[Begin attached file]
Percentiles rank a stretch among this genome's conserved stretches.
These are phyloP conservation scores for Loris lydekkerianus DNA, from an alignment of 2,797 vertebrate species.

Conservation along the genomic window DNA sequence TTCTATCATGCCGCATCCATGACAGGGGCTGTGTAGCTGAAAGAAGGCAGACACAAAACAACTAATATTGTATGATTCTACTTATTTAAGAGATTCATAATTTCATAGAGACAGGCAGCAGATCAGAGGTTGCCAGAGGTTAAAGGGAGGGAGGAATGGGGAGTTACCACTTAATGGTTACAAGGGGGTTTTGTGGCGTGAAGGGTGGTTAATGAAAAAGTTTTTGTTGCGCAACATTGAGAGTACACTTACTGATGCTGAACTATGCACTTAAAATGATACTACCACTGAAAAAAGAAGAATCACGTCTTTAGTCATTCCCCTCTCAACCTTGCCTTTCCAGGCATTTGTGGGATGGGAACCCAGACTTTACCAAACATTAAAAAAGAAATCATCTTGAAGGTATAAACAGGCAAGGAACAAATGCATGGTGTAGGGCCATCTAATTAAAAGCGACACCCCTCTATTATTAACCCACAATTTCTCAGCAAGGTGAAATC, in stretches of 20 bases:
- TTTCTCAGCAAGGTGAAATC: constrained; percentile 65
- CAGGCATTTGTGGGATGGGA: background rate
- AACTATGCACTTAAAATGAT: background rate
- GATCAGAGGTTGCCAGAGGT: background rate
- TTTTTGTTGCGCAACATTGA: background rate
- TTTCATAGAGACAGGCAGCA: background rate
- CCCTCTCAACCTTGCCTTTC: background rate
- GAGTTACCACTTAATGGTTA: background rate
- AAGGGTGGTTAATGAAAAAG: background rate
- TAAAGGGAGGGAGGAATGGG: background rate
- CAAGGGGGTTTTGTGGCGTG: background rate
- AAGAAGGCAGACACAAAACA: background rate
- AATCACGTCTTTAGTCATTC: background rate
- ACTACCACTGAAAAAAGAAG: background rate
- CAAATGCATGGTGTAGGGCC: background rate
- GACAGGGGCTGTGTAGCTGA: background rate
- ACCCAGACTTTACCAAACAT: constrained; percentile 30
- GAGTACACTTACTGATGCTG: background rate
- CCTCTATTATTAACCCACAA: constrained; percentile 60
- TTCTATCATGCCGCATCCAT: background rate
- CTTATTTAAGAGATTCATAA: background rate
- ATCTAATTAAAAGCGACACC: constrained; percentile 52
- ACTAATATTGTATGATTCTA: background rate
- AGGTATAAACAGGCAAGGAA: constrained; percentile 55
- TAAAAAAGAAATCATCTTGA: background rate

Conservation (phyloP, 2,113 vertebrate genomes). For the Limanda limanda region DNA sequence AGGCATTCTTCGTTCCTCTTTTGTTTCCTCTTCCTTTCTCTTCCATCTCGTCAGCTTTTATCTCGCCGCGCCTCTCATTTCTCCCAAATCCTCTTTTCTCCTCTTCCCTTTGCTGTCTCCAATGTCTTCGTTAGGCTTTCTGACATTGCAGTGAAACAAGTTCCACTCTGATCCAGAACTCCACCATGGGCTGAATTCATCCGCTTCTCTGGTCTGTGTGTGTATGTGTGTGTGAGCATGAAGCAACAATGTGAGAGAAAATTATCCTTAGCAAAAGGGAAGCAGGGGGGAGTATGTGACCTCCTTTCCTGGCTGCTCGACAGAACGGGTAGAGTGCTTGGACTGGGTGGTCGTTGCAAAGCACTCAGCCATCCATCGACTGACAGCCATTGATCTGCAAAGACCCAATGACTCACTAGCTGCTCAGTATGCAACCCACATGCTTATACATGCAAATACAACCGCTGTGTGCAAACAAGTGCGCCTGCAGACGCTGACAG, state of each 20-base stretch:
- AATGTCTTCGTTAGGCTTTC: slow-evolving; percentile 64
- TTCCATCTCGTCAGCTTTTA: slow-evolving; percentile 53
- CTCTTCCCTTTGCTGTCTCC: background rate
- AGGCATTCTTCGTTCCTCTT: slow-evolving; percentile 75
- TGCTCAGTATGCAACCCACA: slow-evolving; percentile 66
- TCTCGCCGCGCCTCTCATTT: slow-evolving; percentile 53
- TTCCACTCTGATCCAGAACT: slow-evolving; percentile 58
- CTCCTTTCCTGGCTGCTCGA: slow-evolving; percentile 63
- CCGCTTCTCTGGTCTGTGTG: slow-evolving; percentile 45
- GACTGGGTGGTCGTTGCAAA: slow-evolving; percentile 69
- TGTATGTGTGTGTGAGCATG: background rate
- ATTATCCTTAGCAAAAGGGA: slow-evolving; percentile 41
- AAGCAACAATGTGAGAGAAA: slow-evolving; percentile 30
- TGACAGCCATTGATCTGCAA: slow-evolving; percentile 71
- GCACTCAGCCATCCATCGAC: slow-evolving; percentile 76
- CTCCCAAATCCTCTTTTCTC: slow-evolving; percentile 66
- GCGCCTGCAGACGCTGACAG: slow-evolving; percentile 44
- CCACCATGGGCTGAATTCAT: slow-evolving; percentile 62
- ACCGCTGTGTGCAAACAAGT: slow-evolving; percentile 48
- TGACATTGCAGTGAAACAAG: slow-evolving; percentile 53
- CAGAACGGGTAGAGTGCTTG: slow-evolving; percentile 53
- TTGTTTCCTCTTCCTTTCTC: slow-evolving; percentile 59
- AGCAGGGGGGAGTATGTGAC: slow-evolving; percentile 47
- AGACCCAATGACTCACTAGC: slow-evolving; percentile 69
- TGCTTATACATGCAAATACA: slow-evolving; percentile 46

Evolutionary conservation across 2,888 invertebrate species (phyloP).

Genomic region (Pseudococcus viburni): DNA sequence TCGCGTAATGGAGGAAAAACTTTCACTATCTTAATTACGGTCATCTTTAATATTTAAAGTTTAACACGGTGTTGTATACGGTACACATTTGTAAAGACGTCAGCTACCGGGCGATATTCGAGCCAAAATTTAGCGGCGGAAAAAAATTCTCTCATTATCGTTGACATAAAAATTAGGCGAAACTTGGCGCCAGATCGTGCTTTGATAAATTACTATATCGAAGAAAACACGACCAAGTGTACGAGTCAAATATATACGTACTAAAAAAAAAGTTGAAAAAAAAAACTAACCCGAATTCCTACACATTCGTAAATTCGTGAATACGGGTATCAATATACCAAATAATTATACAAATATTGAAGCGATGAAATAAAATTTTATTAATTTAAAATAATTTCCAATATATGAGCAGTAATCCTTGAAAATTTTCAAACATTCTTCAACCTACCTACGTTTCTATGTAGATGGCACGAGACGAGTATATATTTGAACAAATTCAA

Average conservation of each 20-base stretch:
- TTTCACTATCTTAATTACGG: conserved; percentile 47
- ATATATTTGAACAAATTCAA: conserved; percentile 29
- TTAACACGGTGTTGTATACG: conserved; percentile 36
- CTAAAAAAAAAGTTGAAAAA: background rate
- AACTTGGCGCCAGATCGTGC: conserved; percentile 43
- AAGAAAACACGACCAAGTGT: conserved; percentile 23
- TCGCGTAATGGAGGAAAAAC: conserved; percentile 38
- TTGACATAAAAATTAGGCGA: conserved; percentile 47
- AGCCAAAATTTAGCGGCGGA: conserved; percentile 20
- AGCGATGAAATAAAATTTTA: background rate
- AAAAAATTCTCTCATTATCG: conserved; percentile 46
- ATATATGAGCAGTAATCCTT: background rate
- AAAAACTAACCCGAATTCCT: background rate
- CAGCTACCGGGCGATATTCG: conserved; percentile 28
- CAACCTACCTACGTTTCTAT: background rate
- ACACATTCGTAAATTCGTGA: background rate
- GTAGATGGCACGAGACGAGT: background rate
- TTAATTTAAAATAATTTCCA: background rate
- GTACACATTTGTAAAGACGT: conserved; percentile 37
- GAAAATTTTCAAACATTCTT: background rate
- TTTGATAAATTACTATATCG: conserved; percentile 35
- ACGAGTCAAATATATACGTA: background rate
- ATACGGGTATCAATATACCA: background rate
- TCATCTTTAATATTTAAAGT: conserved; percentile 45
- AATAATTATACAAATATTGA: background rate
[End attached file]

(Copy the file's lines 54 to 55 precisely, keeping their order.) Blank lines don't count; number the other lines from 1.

- TGCTTATACATGCAAATACA: slow-evolving; percentile 46

Evolutionary conservation across 2,888 invertebrate species (phyloP).